If ANYTHING goes wrong, you already know you won't be able to handle it. He needs to go to the vet? That's not going to happen right? He grows faster than you planned and needs a bigger home? Nope, can't get that. His enclosure isn't warm enough and needs more heat? Can't afford more equipment, too bad. The feeder colony isn't taking off like you expected and you're running low on food? Can't afford to run to the local pet store to buy $10 worth of crickets, too bad.

Getting into something like this when you already know going into it that you can just barely afford the bare minimum care, and only if everything goes according to the best possible scenario, doesn't make any sense.

And if you are low on finances, why burden yourself with an additional cost like this anyway? The problem with pets, especially ones that live for 10+ years, is that once you take them on, you cannot decide to stop paying for them. If you get a Netflix subscription and then decide you can't afford it you can cancel that at any time. You can't cancel owning a pet (well you can, but it basically means your just going to kill the animal).


Original Poster
Look, I think we got off on the wrong foot here.

I'm not saying I want to give "substandard" care. If he absolutely needs a 4' by 2' by 2', then that's what I'll use. It was my impression that they could do really well in something smaller. Was that incorrect??

Cheap =/= inferior in many other areas of life. I don't want to slap down hundreds of dollars on a massive aquarium, or work hard to build something from scratch, then find out I could have done it better for cheaper. Trying to do it cheaper doesn't mean I value the health and life of my animals any less.

And yes, I have already started my feeder colony. I have some BSFL (reptiworms) growing like crazy, that I plan to allow to change into adults in my climate controlled shed, where they can fly around, breed, and lay more eggs in the bins.
If that doesn't multiply like I think it will, I'll get some crickets going too. May do that anyway, for variety.

I'm in no hurry. By the time I purchase my bearded dragon, it will have a set up house with prolific colonies of bugs to feed it. And not a day earlier.


BD.org Sicko
Staff member
Efficiency is good, sure. It really comes down to the more space you can provide, the better. If you can get a large enclosure going right off the bat, it's cheaper in the long run than buying a small tank and then upgrading later on which a lot of folks wind up doing for one reason or another. Same goes for lighting. A good bulb is more expensive but in addition to being better in terms of output, can last quite a bit longer on than the cheaper bulb and save money in the long run.

I think in this case I'm not quite understanding what kind of modifications can be made to the rabbit hutch or what the dimensions will be if it's opened up more instead of being set at two levels. I don't think you'll have enough space if it's split up. My basking logs run about 8'' tall and my UVB light is 12'' up from that and my basking lights sit at around 25'' from the floor of the tank with a temperature gradient from one side to the other. If you can provide an open area with places to climb and adequate distance to lighting then it should work. Speaking from experience of having an Exo Terra 36x18x18'' glass tank I can say it's decent but I could do better. It seemed HUGE at first after switching from a 20g tank. With an adult in the tank it gives him enough room to turn around, bask, hide, and go back and forth a little bit. I took the top off so I could set the lights higher up and provide more climbing/overhead space. The key to keeping that tank, aside from me being completely useless at building things, is that I have several basking areas set up around my house and let my dragon roam freely during the day. At the moment he's in his dog bed in the window sill looking outside. If he wants to warm up he can climb down and bask under one of his lights. If I couldn't provide that extra room for him, I wouldn't want to be stuck with a tank the size of the one I have. I'd rather have one that gives him more variety and room to roam around.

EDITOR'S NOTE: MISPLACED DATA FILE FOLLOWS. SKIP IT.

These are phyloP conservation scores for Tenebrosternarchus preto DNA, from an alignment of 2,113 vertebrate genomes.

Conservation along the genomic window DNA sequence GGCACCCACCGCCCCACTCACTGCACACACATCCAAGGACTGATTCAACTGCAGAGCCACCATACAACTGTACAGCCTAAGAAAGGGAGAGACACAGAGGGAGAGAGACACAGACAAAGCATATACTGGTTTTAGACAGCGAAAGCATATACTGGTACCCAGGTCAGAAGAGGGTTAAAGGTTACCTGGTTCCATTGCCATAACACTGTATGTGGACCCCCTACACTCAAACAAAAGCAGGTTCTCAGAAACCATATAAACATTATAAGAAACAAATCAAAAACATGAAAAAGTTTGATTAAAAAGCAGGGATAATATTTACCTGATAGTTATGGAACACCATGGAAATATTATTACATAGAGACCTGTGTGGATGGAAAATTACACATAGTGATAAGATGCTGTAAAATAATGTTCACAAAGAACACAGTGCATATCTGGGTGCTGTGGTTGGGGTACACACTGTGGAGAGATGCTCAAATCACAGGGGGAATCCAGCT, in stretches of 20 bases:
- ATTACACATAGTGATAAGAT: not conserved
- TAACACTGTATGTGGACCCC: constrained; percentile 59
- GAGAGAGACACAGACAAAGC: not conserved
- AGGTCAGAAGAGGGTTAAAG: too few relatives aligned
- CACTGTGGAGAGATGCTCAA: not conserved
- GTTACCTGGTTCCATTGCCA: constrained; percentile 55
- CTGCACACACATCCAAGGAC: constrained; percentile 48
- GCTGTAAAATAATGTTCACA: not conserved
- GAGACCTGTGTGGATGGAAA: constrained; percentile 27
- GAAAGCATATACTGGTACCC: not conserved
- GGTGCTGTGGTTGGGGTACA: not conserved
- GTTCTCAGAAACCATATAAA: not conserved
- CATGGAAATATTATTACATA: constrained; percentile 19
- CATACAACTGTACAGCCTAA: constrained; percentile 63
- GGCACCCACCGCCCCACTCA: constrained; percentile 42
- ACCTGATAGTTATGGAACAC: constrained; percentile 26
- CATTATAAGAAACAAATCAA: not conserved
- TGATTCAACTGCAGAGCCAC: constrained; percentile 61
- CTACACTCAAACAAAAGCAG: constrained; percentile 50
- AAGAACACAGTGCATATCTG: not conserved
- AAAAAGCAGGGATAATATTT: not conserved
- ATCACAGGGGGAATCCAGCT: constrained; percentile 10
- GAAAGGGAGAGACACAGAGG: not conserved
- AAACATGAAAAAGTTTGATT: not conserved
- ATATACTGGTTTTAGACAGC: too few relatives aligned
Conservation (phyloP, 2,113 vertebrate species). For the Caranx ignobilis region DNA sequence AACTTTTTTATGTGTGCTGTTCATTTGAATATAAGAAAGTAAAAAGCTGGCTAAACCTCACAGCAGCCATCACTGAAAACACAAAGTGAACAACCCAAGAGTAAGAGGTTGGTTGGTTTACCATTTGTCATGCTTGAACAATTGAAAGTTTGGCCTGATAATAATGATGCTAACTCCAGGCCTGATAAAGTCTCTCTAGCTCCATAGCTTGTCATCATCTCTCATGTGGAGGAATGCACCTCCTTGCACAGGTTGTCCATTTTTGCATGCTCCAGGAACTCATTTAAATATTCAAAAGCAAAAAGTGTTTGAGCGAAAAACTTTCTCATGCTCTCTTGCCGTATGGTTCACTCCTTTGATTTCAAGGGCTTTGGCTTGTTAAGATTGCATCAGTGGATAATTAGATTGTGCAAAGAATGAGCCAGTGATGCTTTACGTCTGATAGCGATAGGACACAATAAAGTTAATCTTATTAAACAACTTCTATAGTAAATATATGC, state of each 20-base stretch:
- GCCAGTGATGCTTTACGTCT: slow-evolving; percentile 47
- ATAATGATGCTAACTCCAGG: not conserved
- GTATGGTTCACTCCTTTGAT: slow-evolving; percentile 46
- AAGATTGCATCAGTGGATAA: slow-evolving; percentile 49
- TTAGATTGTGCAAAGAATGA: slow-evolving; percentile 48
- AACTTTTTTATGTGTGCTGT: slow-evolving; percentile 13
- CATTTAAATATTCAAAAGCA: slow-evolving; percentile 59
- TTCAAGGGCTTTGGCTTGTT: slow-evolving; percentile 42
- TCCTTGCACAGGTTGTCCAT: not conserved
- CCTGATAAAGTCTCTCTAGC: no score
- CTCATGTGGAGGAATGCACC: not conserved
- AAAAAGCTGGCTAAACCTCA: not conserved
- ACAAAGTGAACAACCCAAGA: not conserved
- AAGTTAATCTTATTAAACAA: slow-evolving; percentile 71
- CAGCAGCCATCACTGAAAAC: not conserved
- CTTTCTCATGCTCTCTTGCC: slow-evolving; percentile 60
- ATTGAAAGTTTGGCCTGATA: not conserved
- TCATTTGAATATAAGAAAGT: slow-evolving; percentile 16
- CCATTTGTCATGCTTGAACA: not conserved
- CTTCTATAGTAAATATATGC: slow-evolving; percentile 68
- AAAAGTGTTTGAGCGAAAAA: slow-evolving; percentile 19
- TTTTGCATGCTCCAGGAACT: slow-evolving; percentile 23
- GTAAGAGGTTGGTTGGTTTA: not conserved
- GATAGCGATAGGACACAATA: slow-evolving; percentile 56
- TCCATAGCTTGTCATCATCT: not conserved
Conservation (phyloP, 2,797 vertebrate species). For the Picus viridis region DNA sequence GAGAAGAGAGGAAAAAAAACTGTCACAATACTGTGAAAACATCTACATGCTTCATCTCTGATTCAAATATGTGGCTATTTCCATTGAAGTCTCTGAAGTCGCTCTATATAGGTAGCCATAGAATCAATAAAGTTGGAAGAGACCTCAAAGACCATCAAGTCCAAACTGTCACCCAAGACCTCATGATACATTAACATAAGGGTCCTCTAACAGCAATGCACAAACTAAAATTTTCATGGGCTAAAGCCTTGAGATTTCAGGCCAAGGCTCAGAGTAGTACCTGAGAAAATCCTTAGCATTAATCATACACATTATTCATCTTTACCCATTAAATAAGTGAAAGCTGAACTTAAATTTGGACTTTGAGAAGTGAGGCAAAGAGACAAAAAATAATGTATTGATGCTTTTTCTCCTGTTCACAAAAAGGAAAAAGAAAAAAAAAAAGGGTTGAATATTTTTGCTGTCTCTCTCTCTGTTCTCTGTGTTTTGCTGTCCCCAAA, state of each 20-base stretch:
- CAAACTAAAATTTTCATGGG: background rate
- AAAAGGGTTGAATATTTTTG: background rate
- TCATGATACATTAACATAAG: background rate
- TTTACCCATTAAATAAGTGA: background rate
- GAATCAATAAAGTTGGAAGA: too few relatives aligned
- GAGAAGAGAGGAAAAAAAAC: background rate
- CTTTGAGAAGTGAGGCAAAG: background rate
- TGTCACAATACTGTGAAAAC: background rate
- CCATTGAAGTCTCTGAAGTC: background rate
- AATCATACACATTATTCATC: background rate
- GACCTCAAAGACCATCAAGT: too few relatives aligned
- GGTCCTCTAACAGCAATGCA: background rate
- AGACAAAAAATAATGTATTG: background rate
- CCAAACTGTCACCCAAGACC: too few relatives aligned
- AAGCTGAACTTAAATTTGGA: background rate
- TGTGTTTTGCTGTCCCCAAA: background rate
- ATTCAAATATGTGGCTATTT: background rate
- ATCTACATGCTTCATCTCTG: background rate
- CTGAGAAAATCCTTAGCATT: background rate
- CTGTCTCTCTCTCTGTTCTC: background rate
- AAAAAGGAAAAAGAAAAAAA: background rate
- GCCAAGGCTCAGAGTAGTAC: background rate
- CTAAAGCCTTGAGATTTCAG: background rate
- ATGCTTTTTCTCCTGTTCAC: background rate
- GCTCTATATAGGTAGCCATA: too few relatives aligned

If I understand you correctly, you want to be as cost efficient as possible. If you can provide adequate space with what you have, go for it. My point is that I don't think you'll have regrets if you provide as much space in one way or another as your budget allows.


Original Poster
Ah, I see. Thanks, CooperDragon. Yes, perhaps it would be too short to provide proper basking areas.

I just misunderstood what was meant by minimum vs optimum size. I figure that the minimum is adequate... like saying that feeding your cat canned food is optimum, but he'll be healthy on dry food...That sounds not to be the case here, if many adjustments must be made to make said minimum work out alright...

The next reptile expo in my city is all the way in October, so that gives me a while to prepare. I've been doing some calculations, and it looks like a crossfire build will set me back precisely $220 if build out of 3/4" birch plywood. (light fixtures, bulbs, and even slate tiles for the floor are included in that amount)
Adding on to the current hutch would be nearly 3/4 of that, and also the trouble of figuring out how. It was only an idea...But it turned out to be a bad one when explored. Oh well.

I'm not sure where I went wrong on my calculations before, but it kept coming up much higher.